Wendy Davis cannot seem to decide whether or not she wants to appear as the pro-abortion politician that she is. After rising to fame on a wave of abortion enthusiasm that quickly dissipated, Davis made her gubernatorial bid for the Democratic party. But following a few publicity spreads with Vanity Fair and Vogue, the abortion queen swiftly ditched her abortion gabbing in favor of cuter –but ironic—causes such as early childhood education. We heard very little about abortion from Davis once she began her campaign, and the little we did hear had to be painstakingly pried out of her with little success.
Support for Davis plummeted in large part due to Texas Right to Life blowing the lid off of her anti-Life stance via radio spots which aired locally. Now Davis is flip-flopping back to her public love for abortion, holding a celebration (!) of the one-year anniversary of the filibuster that made her [in]famous. The celebration is undoubtedly a desperate, last-ditch effort to gain support and funding on her trudge toward the election finish line in November. The fundraiser is already a flop though. Davis can’t even find more than a handful of supporters who will pay as little as $20 to celebrate her despicable filibuster with her. Unable to sell tickets, Davis is now giving them away for free. Unsurprisingly, Wendy can’t find pro bono abortion supporters in Texas. From what we learned last summer, said abortion advocates don’t come cheap – or local. During the filibuster and HB2 deliberations, paid pro-aborts were bussed in on the abortion lobby’s dole.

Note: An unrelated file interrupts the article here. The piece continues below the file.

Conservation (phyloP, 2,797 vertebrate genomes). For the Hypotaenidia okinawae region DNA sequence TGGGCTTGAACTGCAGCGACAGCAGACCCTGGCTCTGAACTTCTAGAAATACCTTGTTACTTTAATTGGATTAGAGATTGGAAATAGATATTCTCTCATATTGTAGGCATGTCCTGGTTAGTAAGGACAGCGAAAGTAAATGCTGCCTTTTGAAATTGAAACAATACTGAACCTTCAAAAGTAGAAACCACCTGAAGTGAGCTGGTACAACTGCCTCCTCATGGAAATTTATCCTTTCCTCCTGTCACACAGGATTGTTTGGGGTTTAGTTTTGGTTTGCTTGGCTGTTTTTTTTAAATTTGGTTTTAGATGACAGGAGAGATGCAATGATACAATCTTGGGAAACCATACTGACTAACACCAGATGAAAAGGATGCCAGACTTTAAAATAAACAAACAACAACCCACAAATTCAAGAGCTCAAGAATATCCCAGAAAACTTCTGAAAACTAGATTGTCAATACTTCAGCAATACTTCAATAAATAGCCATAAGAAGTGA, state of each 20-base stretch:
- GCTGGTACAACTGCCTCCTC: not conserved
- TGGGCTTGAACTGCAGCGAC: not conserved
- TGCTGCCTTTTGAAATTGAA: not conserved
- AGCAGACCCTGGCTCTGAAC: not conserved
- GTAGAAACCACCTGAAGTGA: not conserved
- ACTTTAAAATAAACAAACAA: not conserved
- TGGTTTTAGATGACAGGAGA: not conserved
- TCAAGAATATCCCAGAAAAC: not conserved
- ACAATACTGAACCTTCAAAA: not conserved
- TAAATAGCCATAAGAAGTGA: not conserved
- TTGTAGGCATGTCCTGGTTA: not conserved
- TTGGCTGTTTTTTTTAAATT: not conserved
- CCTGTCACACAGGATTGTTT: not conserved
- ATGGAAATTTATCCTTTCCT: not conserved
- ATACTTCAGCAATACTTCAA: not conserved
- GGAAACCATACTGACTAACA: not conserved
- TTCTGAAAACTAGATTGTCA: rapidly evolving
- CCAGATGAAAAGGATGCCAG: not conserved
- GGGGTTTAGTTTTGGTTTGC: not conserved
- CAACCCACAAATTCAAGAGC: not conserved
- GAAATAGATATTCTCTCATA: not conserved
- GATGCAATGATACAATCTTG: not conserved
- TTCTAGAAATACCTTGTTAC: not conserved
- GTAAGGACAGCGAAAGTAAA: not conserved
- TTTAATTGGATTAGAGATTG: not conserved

Perhaps the most critical point that Davis has failed to intuit in her campaign, therefore, is the fact that her initial support – the support that gave her the unfounded confidence to make a bid for governor of this great state – came from non-Texans, and from abortion supporters who were not in the fight against Life for the long-haul, but just to make a quick buck. Thankfully for the pre-born and their mothers, Pro-Life fervor is pro bono and abundant.
Obviously, Texas is too overwhelmingly Pro-Life to have pulled off anything less than the Blue Wave of Life advocates who filled up the halls of the legislature. Groups and individuals like NARAL Pro-Choice America, Emily’s List, and Barack Obama voiced support for Davis and thrust her into the spotlight, but they failed to speak for Texans – the only voices, at the end of this campaign, that will really matter to Wendy Davis’ career. At the end of the day, the anti-Life voter base that would be needed for Wendy to succeed here in Texas simply does not exist.